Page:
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Reina drove into Sentner’s driveway one day, surprising her with the car’s new transformation. 

“It hit me just how much it had impacted my family,” she said.

The 35-year-old mother of three said she appreciates Cars for Cancer’s focus on children because while none of her kids had to endure a diagnosis, they had to watch their mom battle breast cancer. 

“My kids needed support,” she said. “Their mom just wasn’t able to be around like they were used to.”

Sentner said she went into remission in June 2019 and has since maintained endless gratitude. 

“Nothing in this life matters more than your health and those that you love,” she said. “I tell my husband sometimes, I could live in a tent, as long as we’re together.” 

Now, Cars for Cancer is calling for summer interns as it continues to expand. 

Michele Altomare said he began fulfilling orders in the Spring of his sophomore year. His cramped Graham Hall dorm burst with envelopes, packages and cardboard boxes all waiting to be shipped to a growing pool of eager customers. He said his roommate nicknamed their dorm “The Factory.”

He eventually partnered with a distribution warehouse and acquired a team of family members and friends to help with the project’s efforts. But his email and social media inboxes are flooded with messages every day from people expressing appreciation or interest in helping out. 

“It’s a blessing to have that problem because people want to get involved,” he said. “As soon as you have five or six conversations that you have to manage amidst everything else, it gets pretty busy.”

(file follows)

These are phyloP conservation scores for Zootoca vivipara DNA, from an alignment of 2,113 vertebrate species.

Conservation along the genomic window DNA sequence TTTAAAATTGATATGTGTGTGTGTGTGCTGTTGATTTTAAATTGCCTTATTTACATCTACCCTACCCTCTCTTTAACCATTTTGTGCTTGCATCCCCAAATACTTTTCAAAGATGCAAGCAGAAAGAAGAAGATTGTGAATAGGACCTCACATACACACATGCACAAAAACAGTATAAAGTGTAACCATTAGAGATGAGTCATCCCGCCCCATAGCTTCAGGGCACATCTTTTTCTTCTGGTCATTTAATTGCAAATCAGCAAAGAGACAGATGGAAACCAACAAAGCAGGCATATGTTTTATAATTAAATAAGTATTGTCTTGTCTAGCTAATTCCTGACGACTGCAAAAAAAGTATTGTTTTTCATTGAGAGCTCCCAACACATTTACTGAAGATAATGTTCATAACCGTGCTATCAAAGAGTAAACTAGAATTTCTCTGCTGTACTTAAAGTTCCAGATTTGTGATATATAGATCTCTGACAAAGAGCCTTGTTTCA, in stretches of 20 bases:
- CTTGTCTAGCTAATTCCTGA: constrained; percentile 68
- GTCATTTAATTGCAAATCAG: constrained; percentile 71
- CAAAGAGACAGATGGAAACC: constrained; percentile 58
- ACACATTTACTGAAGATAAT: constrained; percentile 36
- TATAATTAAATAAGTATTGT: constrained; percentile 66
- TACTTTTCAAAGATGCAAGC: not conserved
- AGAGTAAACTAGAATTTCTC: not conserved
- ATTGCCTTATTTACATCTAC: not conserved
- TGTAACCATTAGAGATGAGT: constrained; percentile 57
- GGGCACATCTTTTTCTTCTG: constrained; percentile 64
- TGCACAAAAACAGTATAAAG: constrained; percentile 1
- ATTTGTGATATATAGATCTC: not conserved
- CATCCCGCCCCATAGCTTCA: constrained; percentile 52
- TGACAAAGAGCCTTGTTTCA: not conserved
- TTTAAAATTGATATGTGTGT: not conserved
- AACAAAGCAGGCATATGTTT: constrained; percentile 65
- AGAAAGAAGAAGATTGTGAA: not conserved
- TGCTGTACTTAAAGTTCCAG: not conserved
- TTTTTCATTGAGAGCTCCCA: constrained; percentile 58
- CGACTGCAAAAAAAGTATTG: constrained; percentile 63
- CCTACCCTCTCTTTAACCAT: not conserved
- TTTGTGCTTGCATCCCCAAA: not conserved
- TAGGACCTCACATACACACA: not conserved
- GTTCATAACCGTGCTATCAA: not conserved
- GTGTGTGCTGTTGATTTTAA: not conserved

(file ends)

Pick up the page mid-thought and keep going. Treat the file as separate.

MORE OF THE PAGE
With this search for interns, he said he’s looking to delegate administrative tasks like managing social media accounts and ensuring every person gets a timely response. He encourages anyone with any kind of interest, skill set and availability to apply.

The company’s success has meant numerous late nights for Michele Altomare, who balances the rapid growth alongside the demand of classes and personal commitments. 

Since its inception, the company’s roots have remained family-oriented. Michele Altomare said his parents are always supportive, but most new ideas and advice came from his sister. 

“Having stuff to actually work on together is definitely a big part of building a relationship,” Mariana Altomare said. “It’s given me, at least, opportunities to understand him better and what he’s passionate about.” 

Michele Altomare isn’t certain about what the future of Cars for Cancer entails, but this doesn’t discourage him from believing in its mission. He said people often think life comes in set stages, but in reality, there is never a right time to start anything. 

“If you can see something in your head, you can hold it in your hands.”

Contact Abigail at Follow her on Twitter @abbeyhasebroock.

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Abigail Hasebroock

Abigail is a second-year journalism major covering university general assignment news for The Alligator. When she’s not catching up on school or reporting, she’s spending time outside, reading or reorganizing her Spotify playlists - usually all at the same time.